Committee Chairman Says U.S. Is ‘Clear Leader in Precision Navigation’
September 12, 2011
At a September 8 hearing before a House committee, industry representatives expressed their concerns about the potential impact the deployment of a nationwide wireless communications network would have on Global Positioning System (GPS) signals, and weighed those risks against claims by telecommunications firm LightSquared that its 4G Long-Term Evolution (LTE) service could function without interference with the vital safety, economic, and technological system.
“The United States is the clear leader in precision navigation,” noted committee Chairman Ralph H. Hall (R-4-TX.) The lawmaker referred to the nation’s network of GPS satellites as “the gold standard,” adding that “it is nearly impossible to quantify the impact GPS has on society and economic productivity.”
Attendees of Thursday’s hearing before the Committee on Science, Space and Technology included Anthony Russo of the National Coordination Office for Space-Based Positioning, Navigation, and Timing; Dr. Victor Sparrow, Director for Spectrum Policy and space communications for the National Aeronautics and Space Administration (NASA); Peter Appel, Administrator for Research and Innovative Technology Administration for the Department of Transportation; and Mary Glackin, Deputy Undersecretary for Operations at the National Oceanic and Atmospheric Administration (NOAA).
“Like the Internet, the Global Positioning System is an essential element of the global information Infrastructure,” Russo noted in his prepared remarks. “The extensive and comprehensive testing done by LightSquared, the NPEF [National Space-Based Positioning, Navigation and Timing Systems Engineering Forum], and the GPS industry conclusively demonstrates harmful interference from LightSquared’s intended deployment of their high power terrestrial broadband system.”
LightSquared has sought approval from the Federal Communications Commission (FCC) to deploy its network since late 2010. In January, the FCC granted a conditional waiver for the upstart communications company to offer wireless broadband services on radio spectrum adjacent to the frequencies used by GPS receivers. Following an outpouring of concerned responses from members of the U.S. House and Senate, the International Civil Aviation Organization (ICAO), industry leaders and military officials, the FCC determined the company could not launch its service until the extent of demonstrated impact to GPS could be mitigated. A final decision from the agency may come by the end of September.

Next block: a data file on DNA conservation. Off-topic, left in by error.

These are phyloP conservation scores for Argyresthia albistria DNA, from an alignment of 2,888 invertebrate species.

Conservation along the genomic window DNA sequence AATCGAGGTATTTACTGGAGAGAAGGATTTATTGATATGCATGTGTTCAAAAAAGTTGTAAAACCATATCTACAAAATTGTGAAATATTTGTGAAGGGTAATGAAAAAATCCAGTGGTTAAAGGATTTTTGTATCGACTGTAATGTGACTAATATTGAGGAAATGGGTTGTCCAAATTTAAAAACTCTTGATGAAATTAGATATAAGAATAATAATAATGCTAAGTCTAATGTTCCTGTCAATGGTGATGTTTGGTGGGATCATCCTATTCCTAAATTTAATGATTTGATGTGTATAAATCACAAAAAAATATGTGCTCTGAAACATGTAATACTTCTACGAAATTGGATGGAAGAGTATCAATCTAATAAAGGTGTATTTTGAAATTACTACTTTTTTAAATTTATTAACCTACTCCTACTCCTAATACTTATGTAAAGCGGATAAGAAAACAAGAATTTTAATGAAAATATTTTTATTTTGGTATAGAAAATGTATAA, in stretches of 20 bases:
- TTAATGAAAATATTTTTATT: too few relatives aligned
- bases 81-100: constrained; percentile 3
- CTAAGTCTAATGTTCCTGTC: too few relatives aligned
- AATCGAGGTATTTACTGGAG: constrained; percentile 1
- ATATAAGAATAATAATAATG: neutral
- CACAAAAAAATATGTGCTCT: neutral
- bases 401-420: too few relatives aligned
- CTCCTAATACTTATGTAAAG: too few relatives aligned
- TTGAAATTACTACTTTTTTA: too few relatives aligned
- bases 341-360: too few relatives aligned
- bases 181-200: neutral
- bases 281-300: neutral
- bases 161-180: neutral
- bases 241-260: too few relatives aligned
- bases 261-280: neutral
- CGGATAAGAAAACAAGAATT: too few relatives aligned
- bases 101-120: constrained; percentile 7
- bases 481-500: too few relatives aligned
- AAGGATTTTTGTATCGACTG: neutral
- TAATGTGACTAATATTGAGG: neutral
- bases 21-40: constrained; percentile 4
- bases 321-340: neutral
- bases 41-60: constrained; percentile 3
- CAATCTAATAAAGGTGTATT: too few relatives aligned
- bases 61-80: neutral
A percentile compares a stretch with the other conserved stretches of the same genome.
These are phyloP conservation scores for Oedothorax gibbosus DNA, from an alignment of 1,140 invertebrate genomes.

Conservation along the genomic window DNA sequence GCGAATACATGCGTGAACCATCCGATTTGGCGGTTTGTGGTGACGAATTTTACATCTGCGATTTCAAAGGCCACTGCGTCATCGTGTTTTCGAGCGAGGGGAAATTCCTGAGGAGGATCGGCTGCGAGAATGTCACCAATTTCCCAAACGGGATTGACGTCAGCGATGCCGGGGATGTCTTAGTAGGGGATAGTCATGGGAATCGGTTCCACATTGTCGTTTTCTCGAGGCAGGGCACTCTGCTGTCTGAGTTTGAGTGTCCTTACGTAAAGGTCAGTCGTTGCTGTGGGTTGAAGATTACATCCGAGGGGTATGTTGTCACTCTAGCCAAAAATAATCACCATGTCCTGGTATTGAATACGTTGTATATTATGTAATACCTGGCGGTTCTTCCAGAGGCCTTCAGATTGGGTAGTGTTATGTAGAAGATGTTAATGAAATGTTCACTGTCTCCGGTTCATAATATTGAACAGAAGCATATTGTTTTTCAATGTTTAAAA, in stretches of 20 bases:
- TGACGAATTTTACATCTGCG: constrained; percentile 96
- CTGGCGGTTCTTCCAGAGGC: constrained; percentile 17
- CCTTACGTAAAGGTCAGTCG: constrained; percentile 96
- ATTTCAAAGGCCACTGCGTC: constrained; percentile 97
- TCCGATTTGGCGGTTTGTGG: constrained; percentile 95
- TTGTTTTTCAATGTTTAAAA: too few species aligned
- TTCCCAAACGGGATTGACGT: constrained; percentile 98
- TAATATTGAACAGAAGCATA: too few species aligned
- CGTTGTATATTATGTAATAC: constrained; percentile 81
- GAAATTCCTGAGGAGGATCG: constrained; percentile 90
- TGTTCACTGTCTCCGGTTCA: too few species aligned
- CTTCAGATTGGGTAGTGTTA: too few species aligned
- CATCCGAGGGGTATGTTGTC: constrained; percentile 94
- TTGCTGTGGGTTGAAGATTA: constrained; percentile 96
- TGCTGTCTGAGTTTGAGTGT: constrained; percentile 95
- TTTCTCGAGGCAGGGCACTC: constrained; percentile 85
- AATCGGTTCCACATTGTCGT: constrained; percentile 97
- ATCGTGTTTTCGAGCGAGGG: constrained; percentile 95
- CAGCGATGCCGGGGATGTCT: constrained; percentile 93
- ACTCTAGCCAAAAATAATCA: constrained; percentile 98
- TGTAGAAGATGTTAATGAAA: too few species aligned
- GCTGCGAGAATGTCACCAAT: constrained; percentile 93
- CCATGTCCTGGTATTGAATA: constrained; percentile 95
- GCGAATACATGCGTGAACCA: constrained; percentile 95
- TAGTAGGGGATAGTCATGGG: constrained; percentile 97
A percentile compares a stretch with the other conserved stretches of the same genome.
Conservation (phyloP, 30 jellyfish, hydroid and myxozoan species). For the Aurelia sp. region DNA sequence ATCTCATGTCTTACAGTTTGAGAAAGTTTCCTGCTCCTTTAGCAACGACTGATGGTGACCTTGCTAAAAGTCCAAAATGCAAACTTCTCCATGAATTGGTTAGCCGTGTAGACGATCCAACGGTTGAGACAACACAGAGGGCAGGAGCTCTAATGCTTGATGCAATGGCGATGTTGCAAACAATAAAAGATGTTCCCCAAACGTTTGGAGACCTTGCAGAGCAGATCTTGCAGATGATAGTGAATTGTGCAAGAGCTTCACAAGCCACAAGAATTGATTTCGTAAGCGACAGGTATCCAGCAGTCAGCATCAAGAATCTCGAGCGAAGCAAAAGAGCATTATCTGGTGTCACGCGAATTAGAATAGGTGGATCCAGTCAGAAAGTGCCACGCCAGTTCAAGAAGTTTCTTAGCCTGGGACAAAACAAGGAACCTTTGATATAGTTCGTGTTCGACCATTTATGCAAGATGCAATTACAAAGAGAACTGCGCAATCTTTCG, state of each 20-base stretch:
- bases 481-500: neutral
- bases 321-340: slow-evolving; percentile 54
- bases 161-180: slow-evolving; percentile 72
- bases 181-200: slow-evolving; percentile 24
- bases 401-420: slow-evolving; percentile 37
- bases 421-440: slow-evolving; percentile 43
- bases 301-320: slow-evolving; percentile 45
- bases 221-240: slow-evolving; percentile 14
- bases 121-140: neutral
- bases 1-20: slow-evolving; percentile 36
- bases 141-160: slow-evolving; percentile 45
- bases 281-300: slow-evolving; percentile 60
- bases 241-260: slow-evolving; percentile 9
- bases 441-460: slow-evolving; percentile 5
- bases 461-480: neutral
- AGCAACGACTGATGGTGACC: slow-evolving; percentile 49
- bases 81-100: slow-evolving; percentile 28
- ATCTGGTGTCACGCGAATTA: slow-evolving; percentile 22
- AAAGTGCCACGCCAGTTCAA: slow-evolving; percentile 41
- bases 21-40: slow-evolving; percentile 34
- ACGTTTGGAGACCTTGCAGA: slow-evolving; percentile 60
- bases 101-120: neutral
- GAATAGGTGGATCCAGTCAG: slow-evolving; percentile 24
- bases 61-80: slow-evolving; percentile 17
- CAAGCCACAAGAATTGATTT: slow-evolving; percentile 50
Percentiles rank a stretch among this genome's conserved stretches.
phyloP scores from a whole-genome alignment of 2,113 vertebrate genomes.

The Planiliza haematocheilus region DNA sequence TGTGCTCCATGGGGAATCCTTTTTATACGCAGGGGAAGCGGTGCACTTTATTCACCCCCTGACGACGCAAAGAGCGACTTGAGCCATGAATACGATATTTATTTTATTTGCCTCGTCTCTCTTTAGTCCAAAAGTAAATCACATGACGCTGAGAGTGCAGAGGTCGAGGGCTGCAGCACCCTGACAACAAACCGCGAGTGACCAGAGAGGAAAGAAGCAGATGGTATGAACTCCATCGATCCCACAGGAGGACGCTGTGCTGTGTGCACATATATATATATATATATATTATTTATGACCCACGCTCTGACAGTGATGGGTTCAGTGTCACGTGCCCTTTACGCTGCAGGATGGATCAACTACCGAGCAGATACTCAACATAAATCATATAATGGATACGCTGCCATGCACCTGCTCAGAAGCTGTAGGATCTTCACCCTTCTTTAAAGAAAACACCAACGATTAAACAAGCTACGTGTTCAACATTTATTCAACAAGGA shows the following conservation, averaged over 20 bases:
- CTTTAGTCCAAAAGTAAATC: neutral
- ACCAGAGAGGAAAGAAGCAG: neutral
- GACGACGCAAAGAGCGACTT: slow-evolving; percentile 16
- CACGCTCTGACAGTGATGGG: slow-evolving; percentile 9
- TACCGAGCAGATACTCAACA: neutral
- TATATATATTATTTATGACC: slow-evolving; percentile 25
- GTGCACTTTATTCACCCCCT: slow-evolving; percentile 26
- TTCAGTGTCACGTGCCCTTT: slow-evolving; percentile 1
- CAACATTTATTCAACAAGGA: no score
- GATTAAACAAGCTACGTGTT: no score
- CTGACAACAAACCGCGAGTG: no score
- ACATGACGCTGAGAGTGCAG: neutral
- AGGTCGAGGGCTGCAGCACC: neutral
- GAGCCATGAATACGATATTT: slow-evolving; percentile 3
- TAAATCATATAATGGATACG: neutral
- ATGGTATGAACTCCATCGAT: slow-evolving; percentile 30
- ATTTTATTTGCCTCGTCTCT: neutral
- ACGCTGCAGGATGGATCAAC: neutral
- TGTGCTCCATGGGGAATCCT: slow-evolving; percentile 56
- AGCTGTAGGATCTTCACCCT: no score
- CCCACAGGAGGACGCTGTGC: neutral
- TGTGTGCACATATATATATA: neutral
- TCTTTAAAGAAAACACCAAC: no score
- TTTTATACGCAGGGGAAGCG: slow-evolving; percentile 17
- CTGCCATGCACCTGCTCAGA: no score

LightSquared has offered to limit its broadcasts to the lower limit of the spectrum in question, a move the company claims would reduce GPS interference; however, NASA’s Dr. Sparrow disputes that assertion. “Mitigation options for preventing the disruption of GPS by the deployment and operation of the LightSquared network, including a proposal to only use the lower 10 Megahertz channel of the planned two-channel deployment, were identified in the TWG and NPEF Reports,” Sparrow said in his remarks Thursday. “However, none of these options have yet been demonstrated to be effective in mitigating potential interference to GPS.”
Glackin called GPS “a key enabler” for her agency’s mission. “From daily weather forecasts, severe storm warnings, and climate monitoring to fisheries management, coastal restoration, and supporting marine commerce, NOAA’s products and services support economic vitality and affect more than one-third of America’s gross domestic product,” she noted.
In his remarks, Appel specifically cited the impact to aviation use of GPS in his remarks. “This would impact GPS receivers onboard over 60,000 aircraft, resulting in substantial retrofit costs,” he said. “Benefits of providing more direct routes and improving capacity, as well as safety benefits of using GPS for approach and landing in all weather conditions, and addressing controlled flight into terrain and runway incursions, would not be fully realized.”
Defending his company’s plans before the hearing, Jeffrey Carlisle, LightSquared Executive Vice President, Regulatory Affairs and Public Policy, alluded to LightSquared’s prior claims the problem lies not with his company, but with GPS manufacturers using signals outside their allotted bandwidth.
“This is not a zero sum game,” Carlisle said. “Americans do not have to choose between a robust GPS and a competitive broadband wireless network. They can have both. This is an issue of responsible receiver design…a technical issue, to be solved the same way it is solved every time a new provider deploys a wireless network in the United States.”
NBAA has been actively involved in calls for a responsible solution to the LightSquared dilemma. Earlier this year, the Association joined the Coalition to Save Our GPS, which counts over 200 members dedicated to maintaining the safety and integrity of the GPS network.